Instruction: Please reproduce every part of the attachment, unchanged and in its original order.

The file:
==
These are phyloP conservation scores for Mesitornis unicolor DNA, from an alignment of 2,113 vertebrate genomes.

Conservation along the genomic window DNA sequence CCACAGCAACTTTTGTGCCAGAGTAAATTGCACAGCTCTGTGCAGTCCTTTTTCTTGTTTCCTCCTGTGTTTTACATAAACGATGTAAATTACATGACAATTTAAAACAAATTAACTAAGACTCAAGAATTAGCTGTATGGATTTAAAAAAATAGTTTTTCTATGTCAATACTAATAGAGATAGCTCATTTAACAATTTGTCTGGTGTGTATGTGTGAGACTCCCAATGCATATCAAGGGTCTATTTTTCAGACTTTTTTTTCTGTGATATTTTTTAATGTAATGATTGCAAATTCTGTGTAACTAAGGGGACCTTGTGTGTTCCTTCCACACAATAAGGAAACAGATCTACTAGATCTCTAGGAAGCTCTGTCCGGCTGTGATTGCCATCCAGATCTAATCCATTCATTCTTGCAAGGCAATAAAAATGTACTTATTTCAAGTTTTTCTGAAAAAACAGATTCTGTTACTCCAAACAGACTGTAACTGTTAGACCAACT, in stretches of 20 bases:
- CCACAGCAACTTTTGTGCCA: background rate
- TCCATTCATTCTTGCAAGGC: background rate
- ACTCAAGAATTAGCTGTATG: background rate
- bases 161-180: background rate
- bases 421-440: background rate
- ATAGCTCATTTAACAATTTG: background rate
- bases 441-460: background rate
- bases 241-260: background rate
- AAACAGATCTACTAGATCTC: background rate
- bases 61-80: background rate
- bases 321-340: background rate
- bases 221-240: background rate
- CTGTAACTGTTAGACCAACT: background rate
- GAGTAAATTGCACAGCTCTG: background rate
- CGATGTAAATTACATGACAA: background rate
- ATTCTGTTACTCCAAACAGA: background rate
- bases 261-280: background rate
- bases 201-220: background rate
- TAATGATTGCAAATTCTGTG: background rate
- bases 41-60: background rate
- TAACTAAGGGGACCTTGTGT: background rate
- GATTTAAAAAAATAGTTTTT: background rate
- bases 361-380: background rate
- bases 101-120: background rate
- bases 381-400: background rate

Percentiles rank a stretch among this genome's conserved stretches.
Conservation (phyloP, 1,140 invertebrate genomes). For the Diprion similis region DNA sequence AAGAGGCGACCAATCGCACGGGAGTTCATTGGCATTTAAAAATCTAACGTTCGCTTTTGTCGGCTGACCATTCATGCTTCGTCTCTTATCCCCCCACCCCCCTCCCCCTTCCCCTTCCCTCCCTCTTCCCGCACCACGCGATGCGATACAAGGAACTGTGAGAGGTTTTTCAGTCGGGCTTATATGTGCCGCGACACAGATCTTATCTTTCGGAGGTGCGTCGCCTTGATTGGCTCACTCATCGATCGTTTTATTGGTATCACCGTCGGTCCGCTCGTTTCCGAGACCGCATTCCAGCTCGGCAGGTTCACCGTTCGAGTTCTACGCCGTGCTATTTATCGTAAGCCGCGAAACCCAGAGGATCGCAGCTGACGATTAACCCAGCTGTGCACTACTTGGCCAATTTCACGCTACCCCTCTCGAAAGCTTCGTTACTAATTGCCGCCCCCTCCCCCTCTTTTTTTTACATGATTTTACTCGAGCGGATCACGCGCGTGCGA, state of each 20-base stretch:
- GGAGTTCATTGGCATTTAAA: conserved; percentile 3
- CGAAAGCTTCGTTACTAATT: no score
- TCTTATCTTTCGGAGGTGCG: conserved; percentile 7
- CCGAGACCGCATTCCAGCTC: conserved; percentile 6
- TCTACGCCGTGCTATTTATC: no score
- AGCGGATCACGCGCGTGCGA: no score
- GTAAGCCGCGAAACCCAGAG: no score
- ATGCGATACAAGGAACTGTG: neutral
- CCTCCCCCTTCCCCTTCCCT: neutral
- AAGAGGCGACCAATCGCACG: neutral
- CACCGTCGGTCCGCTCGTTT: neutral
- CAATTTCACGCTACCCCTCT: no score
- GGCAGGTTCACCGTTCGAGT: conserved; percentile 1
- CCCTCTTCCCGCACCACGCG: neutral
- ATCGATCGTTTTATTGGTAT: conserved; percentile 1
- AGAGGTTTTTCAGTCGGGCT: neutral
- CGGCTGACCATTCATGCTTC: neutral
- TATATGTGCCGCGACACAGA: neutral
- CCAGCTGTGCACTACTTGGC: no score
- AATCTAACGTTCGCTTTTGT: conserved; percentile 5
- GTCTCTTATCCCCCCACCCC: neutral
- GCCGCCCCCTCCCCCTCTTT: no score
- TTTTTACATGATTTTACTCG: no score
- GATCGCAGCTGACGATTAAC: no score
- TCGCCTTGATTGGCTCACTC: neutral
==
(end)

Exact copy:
These are phyloP conservation scores for Mesitornis unicolor DNA, from an alignment of 2,113 vertebrate genomes.

Conservation along the genomic window DNA sequence CCACAGCAACTTTTGTGCCAGAGTAAATTGCACAGCTCTGTGCAGTCCTTTTTCTTGTTTCCTCCTGTGTTTTACATAAACGATGTAAATTACATGACAATTTAAAACAAATTAACTAAGACTCAAGAATTAGCTGTATGGATTTAAAAAAATAGTTTTTCTATGTCAATACTAATAGAGATAGCTCATTTAACAATTTGTCTGGTGTGTATGTGTGAGACTCCCAATGCATATCAAGGGTCTATTTTTCAGACTTTTTTTTCTGTGATATTTTTTAATGTAATGATTGCAAATTCTGTGTAACTAAGGGGACCTTGTGTGTTCCTTCCACACAATAAGGAAACAGATCTACTAGATCTCTAGGAAGCTCTGTCCGGCTGTGATTGCCATCCAGATCTAATCCATTCATTCTTGCAAGGCAATAAAAATGTACTTATTTCAAGTTTTTCTGAAAAAACAGATTCTGTTACTCCAAACAGACTGTAACTGTTAGACCAACT, in stretches of 20 bases:
- CCACAGCAACTTTTGTGCCA: background rate
- TCCATTCATTCTTGCAAGGC: background rate
- ACTCAAGAATTAGCTGTATG: background rate
- bases 161-180: background rate
- bases 421-440: background rate
- ATAGCTCATTTAACAATTTG: background rate
- bases 441-460: background rate
- bases 241-260: background rate
- AAACAGATCTACTAGATCTC: background rate
- bases 61-80: background rate
- bases 321-340: background rate
- bases 221-240: background rate
- CTGTAACTGTTAGACCAACT: background rate
- GAGTAAATTGCACAGCTCTG: background rate
- CGATGTAAATTACATGACAA: background rate
- ATTCTGTTACTCCAAACAGA: background rate
- bases 261-280: background rate
- bases 201-220: background rate
- TAATGATTGCAAATTCTGTG: background rate
- bases 41-60: background rate
- TAACTAAGGGGACCTTGTGT: background rate
- GATTTAAAAAAATAGTTTTT: background rate
- bases 361-380: background rate
- bases 101-120: background rate
- bases 381-400: background rate

Percentiles rank a stretch among this genome's conserved stretches.
Conservation (phyloP, 1,140 invertebrate genomes). For the Diprion similis region DNA sequence AAGAGGCGACCAATCGCACGGGAGTTCATTGGCATTTAAAAATCTAACGTTCGCTTTTGTCGGCTGACCATTCATGCTTCGTCTCTTATCCCCCCACCCCCCTCCCCCTTCCCCTTCCCTCCCTCTTCCCGCACCACGCGATGCGATACAAGGAACTGTGAGAGGTTTTTCAGTCGGGCTTATATGTGCCGCGACACAGATCTTATCTTTCGGAGGTGCGTCGCCTTGATTGGCTCACTCATCGATCGTTTTATTGGTATCACCGTCGGTCCGCTCGTTTCCGAGACCGCATTCCAGCTCGGCAGGTTCACCGTTCGAGTTCTACGCCGTGCTATTTATCGTAAGCCGCGAAACCCAGAGGATCGCAGCTGACGATTAACCCAGCTGTGCACTACTTGGCCAATTTCACGCTACCCCTCTCGAAAGCTTCGTTACTAATTGCCGCCCCCTCCCCCTCTTTTTTTTACATGATTTTACTCGAGCGGATCACGCGCGTGCGA, state of each 20-base stretch:
- GGAGTTCATTGGCATTTAAA: conserved; percentile 3
- CGAAAGCTTCGTTACTAATT: no score
- TCTTATCTTTCGGAGGTGCG: conserved; percentile 7
- CCGAGACCGCATTCCAGCTC: conserved; percentile 6
- TCTACGCCGTGCTATTTATC: no score
- AGCGGATCACGCGCGTGCGA: no score
- GTAAGCCGCGAAACCCAGAG: no score
- ATGCGATACAAGGAACTGTG: neutral
- CCTCCCCCTTCCCCTTCCCT: neutral
- AAGAGGCGACCAATCGCACG: neutral
- CACCGTCGGTCCGCTCGTTT: neutral
- CAATTTCACGCTACCCCTCT: no score
- GGCAGGTTCACCGTTCGAGT: conserved; percentile 1
- CCCTCTTCCCGCACCACGCG: neutral
- ATCGATCGTTTTATTGGTAT: conserved; percentile 1
- AGAGGTTTTTCAGTCGGGCT: neutral
- CGGCTGACCATTCATGCTTC: neutral
- TATATGTGCCGCGACACAGA: neutral
- CCAGCTGTGCACTACTTGGC: no score
- AATCTAACGTTCGCTTTTGT: conserved; percentile 5
- GTCTCTTATCCCCCCACCCC: neutral
- GCCGCCCCCTCCCCCTCTTT: no score
- TTTTTACATGATTTTACTCG: no score
- GATCGCAGCTGACGATTAAC: no score
- TCGCCTTGATTGGCTCACTC: neutral